CARL PHILIPP EMANUEL BACH: Six Sinfonias for String Orchestra, W. 182 – The Vivaldi Project/ John Hsu – Centaur CRC 3176 [Distr. by Naxos], 64:28 ***1/2:
These so-called Hamburg Symphonies (1773) date from Bach’s years as musical director of the city of Hamburg, a role he took over from his godfather, Georg Philipp Telemann. As music director, Bach was able, among other projects, to produce more choral music than when he worked for Frederick the Great back in Berlin. One such piece was the oratorio Die Aufstehung Jesu (The Resurrection of Jesus), which Baron Gottfried van Swieten, later Haydn’s collaborator on the oratorios The Creation and The Seasons, introduced in Vienna to great fanfare. There’s a further connection with C. P. E. Bach: as Austrian ambassador to the court of Frederick the Great, Baron van Swieten commissioned the increasingly famous composer to write the six Hamburg Symphonies for performance in Vienna.
Bach responded with some of his most audacious music to date—this from a composer known for musical eccentricities, including what some critics consider the most daring harmonic language before Schubert. Fittingly, though he may be stretching the point a bit, conductor John Hsu in his informative notes to this recording connects Bach’s often demanding music to the Vivaldi Project’s namesake: “CPE called upon virtuoso figurations developed and established by Vivaldi in his violin concertos. They include figurations based on rapid scales, arpeggios, multiple stops, and other technical challenges, especially those that are in the upper range of the violins.” It’s pretty arresting to hear an entire violin section grinding away at an extended series of double stops, but that’s pretty standard fare in these arresting symphonies.
All these works are relatively short as Classical symphonies go, the longest clocking in at just over twelve minutes. Following earlier symphonic practice, they’re all three-movement works with the slow-fast-slow pattern of the Italian sinfonia. And like that earlier form, the movements follow one another attaca, which allows Bach to maximize the emotional contrasts between movements. A good example is Sinfonia No. 3 in C Major, which kicks off the disc. As with most of these symphonies, the first movement is athletic, with bounding scale passages for the violins and only brief respite in a halting, more lyrical second subject. By way of contrast, the second movement is a brooding Adagio near tragic in its intensity. Contrast again: the finale is a lively dance-based movement which John Hsu identifies as a bourée. In his notes Hsu invokes other Baroque forms related to the dance—gigue and sarabande—thus emphasizing Bach’s status as a transitional figure.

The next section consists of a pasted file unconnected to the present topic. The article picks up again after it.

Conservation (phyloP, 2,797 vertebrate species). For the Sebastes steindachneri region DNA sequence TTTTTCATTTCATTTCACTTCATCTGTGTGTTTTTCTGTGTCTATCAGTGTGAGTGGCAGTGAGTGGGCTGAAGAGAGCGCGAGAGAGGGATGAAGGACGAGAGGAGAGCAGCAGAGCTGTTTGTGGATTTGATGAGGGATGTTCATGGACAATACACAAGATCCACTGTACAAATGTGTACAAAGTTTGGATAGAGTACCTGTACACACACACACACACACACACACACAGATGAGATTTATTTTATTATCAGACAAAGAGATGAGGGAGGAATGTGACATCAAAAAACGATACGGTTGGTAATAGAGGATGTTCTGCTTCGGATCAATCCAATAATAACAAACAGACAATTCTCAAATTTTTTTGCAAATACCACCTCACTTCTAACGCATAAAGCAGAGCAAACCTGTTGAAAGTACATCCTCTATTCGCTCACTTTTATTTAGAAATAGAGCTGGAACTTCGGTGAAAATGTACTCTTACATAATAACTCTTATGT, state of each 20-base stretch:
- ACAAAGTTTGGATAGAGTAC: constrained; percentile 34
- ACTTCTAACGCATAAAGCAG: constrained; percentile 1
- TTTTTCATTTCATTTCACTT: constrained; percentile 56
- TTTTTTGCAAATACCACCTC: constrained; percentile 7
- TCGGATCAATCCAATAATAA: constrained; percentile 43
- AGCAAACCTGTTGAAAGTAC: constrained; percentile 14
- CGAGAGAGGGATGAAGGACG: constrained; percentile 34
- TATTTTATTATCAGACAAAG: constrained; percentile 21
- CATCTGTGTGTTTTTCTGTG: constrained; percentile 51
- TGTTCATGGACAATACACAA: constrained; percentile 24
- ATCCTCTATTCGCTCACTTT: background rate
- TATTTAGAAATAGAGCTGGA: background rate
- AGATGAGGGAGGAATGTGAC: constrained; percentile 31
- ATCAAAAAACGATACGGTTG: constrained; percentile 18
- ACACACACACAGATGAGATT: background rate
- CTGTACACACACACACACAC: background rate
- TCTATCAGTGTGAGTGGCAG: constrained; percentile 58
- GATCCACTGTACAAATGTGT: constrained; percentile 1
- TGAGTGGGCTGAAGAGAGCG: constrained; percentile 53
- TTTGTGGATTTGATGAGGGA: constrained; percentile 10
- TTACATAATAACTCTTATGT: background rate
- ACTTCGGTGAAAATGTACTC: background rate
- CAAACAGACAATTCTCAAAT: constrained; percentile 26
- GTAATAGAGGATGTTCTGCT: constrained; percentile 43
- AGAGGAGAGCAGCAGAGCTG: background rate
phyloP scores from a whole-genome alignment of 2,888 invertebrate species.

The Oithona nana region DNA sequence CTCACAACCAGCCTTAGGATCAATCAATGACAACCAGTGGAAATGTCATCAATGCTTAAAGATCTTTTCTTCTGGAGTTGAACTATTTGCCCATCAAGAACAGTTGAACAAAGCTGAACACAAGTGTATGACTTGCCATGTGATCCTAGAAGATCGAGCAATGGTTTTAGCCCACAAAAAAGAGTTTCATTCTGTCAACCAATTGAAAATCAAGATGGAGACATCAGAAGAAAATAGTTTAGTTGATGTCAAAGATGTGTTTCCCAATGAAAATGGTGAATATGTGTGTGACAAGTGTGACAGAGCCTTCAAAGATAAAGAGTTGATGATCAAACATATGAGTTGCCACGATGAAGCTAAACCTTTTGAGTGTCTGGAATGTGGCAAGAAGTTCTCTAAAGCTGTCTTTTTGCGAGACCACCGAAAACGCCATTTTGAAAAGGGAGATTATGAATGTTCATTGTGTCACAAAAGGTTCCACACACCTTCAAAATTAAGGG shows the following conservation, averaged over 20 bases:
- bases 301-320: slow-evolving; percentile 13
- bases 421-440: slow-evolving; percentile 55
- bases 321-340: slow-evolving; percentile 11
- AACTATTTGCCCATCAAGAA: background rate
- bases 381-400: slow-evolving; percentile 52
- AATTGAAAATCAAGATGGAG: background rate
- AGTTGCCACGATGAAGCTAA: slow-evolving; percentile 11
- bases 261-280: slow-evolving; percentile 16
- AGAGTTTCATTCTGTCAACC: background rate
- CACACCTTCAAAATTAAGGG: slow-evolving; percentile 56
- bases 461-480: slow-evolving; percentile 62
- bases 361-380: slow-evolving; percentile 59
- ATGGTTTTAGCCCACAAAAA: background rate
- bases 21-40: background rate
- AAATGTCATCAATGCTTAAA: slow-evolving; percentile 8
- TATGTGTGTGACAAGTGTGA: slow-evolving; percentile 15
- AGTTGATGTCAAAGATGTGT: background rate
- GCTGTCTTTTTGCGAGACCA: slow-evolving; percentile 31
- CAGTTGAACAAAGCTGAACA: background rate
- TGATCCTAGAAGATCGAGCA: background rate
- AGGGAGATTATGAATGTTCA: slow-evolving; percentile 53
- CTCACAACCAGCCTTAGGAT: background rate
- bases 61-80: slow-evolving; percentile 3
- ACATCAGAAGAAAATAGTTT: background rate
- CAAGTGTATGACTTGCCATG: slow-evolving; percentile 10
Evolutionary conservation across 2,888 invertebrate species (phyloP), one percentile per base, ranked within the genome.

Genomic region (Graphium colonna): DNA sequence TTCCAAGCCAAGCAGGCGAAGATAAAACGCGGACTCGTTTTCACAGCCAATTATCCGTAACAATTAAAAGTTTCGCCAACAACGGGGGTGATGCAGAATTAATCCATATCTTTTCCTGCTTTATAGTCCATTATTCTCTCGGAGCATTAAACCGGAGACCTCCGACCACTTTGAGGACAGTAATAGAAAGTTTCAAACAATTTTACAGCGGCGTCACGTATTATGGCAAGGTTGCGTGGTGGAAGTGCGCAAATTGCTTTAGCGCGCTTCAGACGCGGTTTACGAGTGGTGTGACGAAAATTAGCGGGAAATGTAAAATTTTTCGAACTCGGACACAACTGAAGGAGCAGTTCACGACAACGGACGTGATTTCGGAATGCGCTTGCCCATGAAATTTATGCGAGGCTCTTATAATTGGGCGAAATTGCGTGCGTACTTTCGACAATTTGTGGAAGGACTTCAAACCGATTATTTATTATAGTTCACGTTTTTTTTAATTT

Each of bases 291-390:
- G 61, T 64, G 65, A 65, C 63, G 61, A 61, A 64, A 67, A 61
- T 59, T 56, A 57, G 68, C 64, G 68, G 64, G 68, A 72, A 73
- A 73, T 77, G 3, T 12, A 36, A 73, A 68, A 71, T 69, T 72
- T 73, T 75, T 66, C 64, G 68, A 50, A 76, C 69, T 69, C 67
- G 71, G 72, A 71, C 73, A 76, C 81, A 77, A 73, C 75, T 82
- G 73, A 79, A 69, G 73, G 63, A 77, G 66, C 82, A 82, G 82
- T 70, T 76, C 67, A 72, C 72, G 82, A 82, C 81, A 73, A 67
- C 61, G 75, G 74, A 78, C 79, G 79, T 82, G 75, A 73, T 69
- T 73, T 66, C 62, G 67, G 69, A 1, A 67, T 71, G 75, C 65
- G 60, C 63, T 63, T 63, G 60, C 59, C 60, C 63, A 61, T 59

More than once, Hsu invokes the theater when writing about these symphonies—curious, perhaps, given that unlike his brother Johann Christian, CPE didn’t write for the stage. And yet the Empfindsamer Stil (“the sensitive or emotional style”) of which CPE was the most famous proponent is dramatic, even theatrical, in its emotive outbursts and radical emotional contrasts. That’s especially true of Sinfonia No. 5 in B Minor, whose slowish (Allegretto) first movement pits a quiet swooning opening figure in the violins against later growling, swooping passages, the whole reminding Hsu of “an operatic scene in which a gentle and pleading first singer is being rebuffed by a stern second singer. . . .” Maybe predictably, the second movement is a graceful and tender song without all the emotional freight of the first. More fiery athleticism in the Presto finale, which starts with two loud rugged chords in the violins.
And so it goes in these appealingly eccentric little symphonies, which every lover of the Classical-era symphony should have in his or her collection. (Ditto the Four Orchestral Symphonies Wq. 183, by the way.) CPE may have had no direct imitators, but his influence on the symphony stretched from Mozart and Haydn to Beethoven and beyond. These performances by the D.C.-based Vivaldi Project under Hsu certainly capture the volatile spirit of Bach and don’t shy away from fast tempi. I’m not sure whether the note on the back cover of the CD is bragging or complaining, but it mentions that these performances were “Recorded live (and unedited). . . .” There is indeed a bit of roughness here and there—a lack of coordination in some of the playing in Symphony No. 4 in A Major and rhythmic variability and unsteadiness here and there—but these are more than acceptable performances given the obvious emotional involvement of the players. The sound, coming from the National Presbyterian Church in Washington, is less appealing, the resonance imparting some hardness, or maybe chilliness, to the string sound. It’s not a great distraction, though, and neither are the usual coughs and shuffling from the audience.
If you prefer modern-instrument performances, there’s a good budget alternative on Naxos from Christian Benda and his fine Capella Istropolitana. The playing is more refined, but there’s also an air of caution or at least restraint compared with the performances from the Vivaldi Project, so if you can live with certain slight imperfections, their original-instruments version will provide some compensatory musical thrills.
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